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“You enter the extraordinary by way of the ordinary.” ~Frederick Buechner

Thursday, May 28, 2015

Picture Books Mini Workshop: Part Three: Language

Workshop: An Introduction to Writing for Children and Young Adults

“One can see the importance of reading the words aloud from a picture book: it is more important how the words will sound when heard, than seen when read.” Uri Shulevitz

Language always matters, but for this age words need to be chosen with precise purpose. Shulevitz points out that as an audience of mostly non-readers, they will see the pictures and hear the words.

Choices to consider:

1.     Simplify the form.
2.     What’s the exact problem?
3.     Is the emotion clear?
4.     Is the story line straightforward?
5.     Rhyme can either help or be a roadblock.  Ask yourself, “Why do I want to use this?” How could it strengthen the story or weaken the story?
6.     Consider potential of Rhythm—poetry without rhyme but with meter.
7.     Develop the sound of words by reading poetry and picture books aloud.  One quote given somewhere says that before writing a book an author should read at least 100 in their genre.
8.     Music helps shape your prose as well. Listen for melodic lines and patterns to borrow, such as liturgy or a rap.
9.     If you use Repetition it must serve the story. Look for simplicity here as well.

Action Steps: Build a Sensory Vocabulary           

Start a reference Journal

1. In a workshop I once took with author Ethel Herr, she suggested choosing a different sense per day and paying close attention to just it. So on Monday notice everything you smell. On Tuesday touch, Wednesday taste, Thursday hear, Friday see.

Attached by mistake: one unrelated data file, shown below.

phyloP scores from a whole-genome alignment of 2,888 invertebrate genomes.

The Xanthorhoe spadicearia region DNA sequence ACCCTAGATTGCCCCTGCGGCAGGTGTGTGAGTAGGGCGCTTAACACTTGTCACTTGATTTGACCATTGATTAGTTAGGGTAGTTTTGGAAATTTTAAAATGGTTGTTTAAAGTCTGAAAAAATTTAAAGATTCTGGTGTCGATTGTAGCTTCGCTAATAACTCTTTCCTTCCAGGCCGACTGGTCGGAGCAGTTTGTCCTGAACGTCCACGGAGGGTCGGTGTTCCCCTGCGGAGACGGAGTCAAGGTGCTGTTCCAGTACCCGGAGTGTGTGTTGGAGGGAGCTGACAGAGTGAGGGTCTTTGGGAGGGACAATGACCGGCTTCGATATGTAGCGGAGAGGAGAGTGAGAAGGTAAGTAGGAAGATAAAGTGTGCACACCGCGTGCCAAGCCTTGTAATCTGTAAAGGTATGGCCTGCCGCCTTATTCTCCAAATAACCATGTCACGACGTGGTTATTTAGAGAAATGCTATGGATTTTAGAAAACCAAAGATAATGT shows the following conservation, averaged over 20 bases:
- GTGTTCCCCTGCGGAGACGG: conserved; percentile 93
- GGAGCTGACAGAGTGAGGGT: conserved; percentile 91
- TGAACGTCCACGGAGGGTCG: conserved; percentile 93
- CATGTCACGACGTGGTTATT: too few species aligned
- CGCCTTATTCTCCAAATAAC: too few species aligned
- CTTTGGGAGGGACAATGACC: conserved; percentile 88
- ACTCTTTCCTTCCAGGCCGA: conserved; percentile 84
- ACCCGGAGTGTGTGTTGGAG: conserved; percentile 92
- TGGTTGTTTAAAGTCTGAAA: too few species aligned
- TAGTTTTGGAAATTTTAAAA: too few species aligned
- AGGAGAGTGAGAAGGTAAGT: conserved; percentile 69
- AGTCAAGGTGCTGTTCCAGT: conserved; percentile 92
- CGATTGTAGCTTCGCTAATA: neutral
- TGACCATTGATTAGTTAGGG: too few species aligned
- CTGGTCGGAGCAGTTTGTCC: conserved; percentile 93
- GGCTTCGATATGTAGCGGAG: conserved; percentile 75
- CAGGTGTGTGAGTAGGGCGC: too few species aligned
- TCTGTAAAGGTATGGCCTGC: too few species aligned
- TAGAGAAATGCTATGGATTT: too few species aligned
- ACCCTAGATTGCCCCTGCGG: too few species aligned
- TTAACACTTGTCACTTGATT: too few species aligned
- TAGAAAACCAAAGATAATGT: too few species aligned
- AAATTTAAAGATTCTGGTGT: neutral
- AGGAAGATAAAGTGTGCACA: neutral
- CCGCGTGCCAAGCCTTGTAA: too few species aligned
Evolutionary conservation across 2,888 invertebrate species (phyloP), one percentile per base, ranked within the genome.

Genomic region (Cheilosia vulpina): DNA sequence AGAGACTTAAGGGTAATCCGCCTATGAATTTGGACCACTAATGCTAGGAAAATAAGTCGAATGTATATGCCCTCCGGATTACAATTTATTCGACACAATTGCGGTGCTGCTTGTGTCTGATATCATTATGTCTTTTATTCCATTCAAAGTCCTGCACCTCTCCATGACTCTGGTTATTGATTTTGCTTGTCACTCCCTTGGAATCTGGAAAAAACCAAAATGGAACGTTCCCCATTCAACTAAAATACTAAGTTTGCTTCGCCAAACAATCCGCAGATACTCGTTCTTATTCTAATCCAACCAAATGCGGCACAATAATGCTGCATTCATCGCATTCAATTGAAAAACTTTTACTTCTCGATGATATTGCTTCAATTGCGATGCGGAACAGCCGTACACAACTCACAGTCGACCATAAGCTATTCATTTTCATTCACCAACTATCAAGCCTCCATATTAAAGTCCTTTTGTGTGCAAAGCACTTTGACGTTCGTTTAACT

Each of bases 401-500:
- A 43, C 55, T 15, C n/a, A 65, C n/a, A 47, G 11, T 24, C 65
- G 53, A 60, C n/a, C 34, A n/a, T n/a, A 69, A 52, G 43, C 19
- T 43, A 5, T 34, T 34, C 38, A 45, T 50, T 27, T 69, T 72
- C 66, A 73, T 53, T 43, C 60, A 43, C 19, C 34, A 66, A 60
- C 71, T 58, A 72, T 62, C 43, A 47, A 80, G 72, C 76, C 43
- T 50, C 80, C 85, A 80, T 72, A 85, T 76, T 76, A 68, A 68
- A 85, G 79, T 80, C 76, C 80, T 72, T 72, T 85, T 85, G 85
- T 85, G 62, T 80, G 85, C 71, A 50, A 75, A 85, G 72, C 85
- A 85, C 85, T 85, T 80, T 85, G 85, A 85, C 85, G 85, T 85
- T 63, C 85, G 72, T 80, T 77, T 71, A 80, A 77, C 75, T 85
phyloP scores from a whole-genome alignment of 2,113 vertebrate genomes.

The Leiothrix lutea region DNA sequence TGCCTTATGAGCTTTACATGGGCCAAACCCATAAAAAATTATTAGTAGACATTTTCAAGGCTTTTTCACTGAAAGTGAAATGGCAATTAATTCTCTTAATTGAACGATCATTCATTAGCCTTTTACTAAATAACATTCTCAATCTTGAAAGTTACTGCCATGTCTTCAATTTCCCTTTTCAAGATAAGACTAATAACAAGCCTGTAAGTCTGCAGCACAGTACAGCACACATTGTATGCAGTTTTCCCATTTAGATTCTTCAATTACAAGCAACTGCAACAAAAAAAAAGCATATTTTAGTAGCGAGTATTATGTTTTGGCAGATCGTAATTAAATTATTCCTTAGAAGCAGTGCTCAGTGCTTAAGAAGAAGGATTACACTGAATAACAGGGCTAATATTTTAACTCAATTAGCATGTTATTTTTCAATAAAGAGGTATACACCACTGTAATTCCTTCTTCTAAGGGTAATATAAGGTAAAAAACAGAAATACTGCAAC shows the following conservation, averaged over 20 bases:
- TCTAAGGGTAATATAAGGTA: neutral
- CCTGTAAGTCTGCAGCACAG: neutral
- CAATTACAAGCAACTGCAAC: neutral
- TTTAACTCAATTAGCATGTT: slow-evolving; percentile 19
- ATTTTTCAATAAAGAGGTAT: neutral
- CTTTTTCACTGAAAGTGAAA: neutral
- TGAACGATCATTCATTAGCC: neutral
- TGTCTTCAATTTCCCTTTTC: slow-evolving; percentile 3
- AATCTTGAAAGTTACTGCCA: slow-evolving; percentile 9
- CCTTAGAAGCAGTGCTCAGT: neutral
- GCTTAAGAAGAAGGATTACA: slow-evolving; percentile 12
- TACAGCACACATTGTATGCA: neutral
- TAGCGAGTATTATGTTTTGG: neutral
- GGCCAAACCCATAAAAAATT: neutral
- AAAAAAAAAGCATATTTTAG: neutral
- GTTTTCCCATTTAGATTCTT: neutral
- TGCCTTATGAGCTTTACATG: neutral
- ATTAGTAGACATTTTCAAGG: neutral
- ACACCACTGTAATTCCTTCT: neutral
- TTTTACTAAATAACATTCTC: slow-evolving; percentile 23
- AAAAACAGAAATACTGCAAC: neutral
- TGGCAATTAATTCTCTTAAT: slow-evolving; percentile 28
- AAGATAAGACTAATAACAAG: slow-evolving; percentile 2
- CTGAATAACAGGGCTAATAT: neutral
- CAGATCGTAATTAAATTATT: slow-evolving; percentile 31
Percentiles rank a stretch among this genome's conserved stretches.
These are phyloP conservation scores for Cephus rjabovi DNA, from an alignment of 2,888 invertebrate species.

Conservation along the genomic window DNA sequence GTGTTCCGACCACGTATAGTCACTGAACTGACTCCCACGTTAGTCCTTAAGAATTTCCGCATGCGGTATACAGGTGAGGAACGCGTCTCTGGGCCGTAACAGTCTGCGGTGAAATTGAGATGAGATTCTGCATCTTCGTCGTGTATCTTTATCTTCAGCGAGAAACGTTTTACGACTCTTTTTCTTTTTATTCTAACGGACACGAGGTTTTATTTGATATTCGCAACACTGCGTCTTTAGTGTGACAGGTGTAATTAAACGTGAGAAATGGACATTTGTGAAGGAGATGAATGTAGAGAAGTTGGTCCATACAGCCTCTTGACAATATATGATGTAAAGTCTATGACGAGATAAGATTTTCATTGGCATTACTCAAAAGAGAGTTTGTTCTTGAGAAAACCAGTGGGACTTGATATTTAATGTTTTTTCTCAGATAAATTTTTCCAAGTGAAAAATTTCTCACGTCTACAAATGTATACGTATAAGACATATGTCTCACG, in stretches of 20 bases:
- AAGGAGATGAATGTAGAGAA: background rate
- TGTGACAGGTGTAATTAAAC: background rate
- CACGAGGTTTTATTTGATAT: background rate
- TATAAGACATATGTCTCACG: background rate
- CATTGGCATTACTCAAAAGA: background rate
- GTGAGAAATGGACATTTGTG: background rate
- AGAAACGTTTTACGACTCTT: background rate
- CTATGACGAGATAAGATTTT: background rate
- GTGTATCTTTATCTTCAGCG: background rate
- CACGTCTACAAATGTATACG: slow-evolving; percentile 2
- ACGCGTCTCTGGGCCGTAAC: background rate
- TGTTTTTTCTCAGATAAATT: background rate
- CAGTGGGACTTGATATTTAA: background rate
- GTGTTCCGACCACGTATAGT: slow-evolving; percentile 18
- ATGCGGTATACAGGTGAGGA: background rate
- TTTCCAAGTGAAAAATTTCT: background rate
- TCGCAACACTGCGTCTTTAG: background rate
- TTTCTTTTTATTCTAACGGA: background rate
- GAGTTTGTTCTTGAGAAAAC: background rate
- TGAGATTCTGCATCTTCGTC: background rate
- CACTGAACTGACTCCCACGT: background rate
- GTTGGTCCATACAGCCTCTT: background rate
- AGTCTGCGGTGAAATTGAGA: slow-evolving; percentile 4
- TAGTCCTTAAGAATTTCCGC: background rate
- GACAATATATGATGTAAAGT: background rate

2. Then next to each word on each list expand. Again, did something smell rotten? Was it rotten like an egg, a sewer, or a dead fish? What distinguishes each ‘rotten’ smell? Repeat for any words that you want more depth to.

            Suggestion. Next to your list above have another column with words that babies to five year olds can identify with. The two year old in my family is not shy about saying ‘yucky’, which to him can be a truly bad odor, like garbage, as well as a delicious soup simmering on the stove. If he doesn’t like the smell—it’s yucky.

            3. Add to this reference journal any time you notice a characteristic that enhances emotional connections.

Share: Which sense do you rarely notice?

Read deep, marcy

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"The Seeker" Rachel Marks | Content Copyright Marcy Weydemuller | Site by Eagle Designs
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